Emily Locke paused to nurse her son in a Cleveland, Ohio, museum after a long day taking photos for her sister's wedding. Mostly covered, she was surprised when a female employee came up to her and bluntly said, "You can't do that here," Locke recalls.
Determined to stand her ground, Locke told both the employee and the manager, "Actually, legally, I can breastfeed my son wherever I want. And I'm fine right here."
Locke shared her story on Facebook, and the post quickly soared to 64,000 likes and 16,000 shares. Even better, the museum reached out to apologize and is now working to educate businesses all over Cleveland about how to support other breastfeeding moms.
Both Elle and Harper Bradford were "Feeling the Bern" at a Bernie Sanders rally, also in Cleveland, when Elle decided to breastfeed then-6-month-old Harper.
"There is no, 'Oh, let me feed you in 10 mins,' " Elle said. "It's, 'I'm feeding you right here right now or you're screaming.' A hungry baby is a hungry baby."
A photo snapped at the rally went viral, and Sanders and his wife, Jane O'Meara, personally thanked Elle for doing what she needed to take care of her daughter.
Dozens of moms in Australia started a rally of their own in a Bendigo mall, after one mom was asked to leave for breastfeeding in the food court.
In protest, women and their babies filled the food court – ultimately, the mall apologized.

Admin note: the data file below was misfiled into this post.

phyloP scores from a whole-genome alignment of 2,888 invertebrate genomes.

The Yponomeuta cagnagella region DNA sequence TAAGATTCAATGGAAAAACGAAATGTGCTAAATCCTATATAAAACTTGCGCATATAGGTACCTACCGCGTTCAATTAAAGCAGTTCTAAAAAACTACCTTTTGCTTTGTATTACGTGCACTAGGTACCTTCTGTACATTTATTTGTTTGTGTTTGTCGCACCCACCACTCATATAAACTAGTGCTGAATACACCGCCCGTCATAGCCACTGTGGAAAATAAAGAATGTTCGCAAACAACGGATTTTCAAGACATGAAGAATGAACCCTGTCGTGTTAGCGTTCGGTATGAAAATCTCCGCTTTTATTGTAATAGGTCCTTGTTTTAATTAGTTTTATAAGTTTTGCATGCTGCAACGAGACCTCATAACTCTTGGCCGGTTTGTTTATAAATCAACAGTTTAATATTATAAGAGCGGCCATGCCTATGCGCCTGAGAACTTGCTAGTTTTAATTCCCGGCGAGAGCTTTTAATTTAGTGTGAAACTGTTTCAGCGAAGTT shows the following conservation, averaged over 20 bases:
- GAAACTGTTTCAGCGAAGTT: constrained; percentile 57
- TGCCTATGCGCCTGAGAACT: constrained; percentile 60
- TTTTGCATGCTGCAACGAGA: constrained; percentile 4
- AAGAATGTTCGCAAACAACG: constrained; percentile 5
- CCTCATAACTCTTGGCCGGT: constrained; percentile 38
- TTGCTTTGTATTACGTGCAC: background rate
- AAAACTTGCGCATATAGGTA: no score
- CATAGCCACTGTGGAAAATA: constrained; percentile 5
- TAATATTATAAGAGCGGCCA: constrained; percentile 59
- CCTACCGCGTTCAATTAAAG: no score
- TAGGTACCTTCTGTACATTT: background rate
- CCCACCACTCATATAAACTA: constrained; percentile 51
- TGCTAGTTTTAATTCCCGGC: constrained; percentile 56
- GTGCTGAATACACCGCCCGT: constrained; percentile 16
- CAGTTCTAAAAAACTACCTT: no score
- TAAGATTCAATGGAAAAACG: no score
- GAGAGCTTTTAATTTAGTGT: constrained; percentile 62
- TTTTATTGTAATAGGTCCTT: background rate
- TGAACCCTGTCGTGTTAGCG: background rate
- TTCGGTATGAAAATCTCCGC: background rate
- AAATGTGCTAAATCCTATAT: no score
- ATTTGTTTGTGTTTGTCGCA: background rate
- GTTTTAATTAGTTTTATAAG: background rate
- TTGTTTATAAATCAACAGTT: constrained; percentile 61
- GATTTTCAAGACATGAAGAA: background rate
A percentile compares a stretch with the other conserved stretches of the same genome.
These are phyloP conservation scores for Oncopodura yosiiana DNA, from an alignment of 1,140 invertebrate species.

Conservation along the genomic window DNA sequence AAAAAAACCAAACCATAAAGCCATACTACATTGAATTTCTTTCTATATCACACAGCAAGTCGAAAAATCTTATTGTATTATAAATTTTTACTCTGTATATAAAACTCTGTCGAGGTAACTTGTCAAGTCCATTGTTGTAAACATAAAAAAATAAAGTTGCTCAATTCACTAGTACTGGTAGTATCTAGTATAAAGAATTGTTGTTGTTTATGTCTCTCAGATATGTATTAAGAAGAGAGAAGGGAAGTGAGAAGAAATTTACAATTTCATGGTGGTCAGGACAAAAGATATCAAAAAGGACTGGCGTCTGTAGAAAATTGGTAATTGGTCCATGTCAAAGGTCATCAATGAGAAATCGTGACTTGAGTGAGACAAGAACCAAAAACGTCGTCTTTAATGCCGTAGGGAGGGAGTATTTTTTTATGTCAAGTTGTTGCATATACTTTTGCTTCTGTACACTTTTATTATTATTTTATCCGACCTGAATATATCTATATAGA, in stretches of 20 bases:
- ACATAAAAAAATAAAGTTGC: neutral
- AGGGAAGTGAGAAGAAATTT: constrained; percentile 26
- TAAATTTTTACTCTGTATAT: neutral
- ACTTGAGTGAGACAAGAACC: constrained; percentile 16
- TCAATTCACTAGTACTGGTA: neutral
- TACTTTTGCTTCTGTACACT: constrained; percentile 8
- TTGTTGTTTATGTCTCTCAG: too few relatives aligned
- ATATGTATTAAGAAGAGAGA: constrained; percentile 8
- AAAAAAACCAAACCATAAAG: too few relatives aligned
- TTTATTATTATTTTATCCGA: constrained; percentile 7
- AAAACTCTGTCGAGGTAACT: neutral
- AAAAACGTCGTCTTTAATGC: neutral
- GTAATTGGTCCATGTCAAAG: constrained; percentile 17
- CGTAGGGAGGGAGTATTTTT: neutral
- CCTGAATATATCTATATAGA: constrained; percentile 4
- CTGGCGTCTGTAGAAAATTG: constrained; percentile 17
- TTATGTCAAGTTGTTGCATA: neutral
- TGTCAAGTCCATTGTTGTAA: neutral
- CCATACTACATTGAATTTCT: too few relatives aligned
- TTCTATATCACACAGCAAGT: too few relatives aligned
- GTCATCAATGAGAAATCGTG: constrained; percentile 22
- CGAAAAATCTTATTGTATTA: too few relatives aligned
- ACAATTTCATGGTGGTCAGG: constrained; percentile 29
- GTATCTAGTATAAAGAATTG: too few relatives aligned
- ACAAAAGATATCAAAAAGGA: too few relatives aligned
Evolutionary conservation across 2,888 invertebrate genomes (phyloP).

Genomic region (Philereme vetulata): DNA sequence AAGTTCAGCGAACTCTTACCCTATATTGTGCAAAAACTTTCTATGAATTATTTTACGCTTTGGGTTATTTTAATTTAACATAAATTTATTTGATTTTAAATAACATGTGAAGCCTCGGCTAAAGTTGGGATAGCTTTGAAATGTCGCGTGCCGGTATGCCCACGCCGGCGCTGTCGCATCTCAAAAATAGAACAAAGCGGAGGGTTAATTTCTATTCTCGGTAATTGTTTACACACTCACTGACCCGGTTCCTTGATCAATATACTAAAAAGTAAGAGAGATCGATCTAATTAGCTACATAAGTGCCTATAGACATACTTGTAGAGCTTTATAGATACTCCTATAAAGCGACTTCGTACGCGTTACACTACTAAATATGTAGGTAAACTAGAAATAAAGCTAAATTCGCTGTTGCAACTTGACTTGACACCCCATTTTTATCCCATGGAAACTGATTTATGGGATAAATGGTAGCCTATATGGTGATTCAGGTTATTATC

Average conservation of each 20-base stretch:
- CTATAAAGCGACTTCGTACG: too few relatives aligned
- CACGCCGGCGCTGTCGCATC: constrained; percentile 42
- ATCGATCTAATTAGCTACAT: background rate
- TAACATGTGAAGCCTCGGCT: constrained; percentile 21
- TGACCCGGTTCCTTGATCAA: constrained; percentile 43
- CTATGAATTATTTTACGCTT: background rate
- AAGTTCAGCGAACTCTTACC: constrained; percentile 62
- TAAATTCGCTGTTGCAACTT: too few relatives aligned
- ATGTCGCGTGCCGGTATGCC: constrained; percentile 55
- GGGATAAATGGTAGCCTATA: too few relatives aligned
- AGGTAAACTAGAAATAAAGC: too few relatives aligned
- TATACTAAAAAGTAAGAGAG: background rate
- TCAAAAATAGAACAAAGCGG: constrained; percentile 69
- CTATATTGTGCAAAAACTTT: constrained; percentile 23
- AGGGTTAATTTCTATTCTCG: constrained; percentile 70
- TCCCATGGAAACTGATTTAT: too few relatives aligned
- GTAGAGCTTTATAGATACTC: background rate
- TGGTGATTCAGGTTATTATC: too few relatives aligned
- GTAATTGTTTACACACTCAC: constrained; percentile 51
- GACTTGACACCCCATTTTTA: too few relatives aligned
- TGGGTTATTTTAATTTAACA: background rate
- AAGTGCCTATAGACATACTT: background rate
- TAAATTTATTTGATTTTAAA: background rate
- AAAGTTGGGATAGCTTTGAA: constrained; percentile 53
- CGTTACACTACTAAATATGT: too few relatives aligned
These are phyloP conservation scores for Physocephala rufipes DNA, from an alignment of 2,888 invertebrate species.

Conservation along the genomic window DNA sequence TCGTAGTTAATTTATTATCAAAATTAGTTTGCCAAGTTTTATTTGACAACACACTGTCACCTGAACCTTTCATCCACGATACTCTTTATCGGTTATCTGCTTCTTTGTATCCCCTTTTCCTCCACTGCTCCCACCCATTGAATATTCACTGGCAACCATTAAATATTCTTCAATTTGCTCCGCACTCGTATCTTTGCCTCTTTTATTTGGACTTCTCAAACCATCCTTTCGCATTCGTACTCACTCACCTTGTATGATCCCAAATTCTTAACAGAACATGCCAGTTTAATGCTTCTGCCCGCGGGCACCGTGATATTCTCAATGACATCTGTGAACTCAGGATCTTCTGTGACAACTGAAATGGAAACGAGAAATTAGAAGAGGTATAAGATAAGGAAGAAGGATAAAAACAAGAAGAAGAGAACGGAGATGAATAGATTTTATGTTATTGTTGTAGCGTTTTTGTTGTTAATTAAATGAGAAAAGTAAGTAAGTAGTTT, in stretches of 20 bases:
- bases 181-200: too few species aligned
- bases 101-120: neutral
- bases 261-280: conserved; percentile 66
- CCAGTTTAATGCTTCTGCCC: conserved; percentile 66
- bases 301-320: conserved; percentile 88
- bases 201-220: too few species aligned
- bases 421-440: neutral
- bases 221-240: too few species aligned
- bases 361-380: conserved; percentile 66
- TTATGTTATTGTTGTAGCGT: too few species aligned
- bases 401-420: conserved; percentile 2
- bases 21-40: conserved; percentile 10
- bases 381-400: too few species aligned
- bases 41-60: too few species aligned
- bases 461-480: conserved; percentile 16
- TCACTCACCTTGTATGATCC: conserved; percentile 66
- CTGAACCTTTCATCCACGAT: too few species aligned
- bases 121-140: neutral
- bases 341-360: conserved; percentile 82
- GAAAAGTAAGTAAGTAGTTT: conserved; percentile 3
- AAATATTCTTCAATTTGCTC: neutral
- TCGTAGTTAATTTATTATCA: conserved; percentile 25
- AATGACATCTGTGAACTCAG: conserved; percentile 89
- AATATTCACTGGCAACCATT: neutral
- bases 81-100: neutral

"It is obviously disappointing that some women continue to face unnecessary negative comments when they are doing something that is the most natural thing of all," said one protesting mom.
On the opposite end of the spectrum are women who want more than anything to breastfeed their children, but find that their bodies won't cooperate.
Elaina Bellis, a new mom to twin daughters, posted on Instagram about how she's been unable to produce enough breastmilk after complications during their birth.
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"There are so many women who portray this beautiful life of motherhood, and breast milk is flowing – and that's beautiful and that's their truth, but I didn't want to portray that I was all rainbows and sunshine when really I was crying and having a hard time," she says.
But thanks to the help of her friend, Bellis has been able to give her girls a steady diet of a mix of breastmilk and formula.
Another new mom, Annie Muscato, understands Bellis' pain of wanting to provide breastmilk, but her own daughter rejected it outright.
Instead, Muscato thankfully found a formula her daughter could drink without "writhing in pain," and was picking some up at Target when a woman shamed her, saying, "breast is best."
"But, you are wrong," Muscato said. "What I know that you don't is that breast ISN'T always best. I know happy, healthy baby is best. I know FED is best."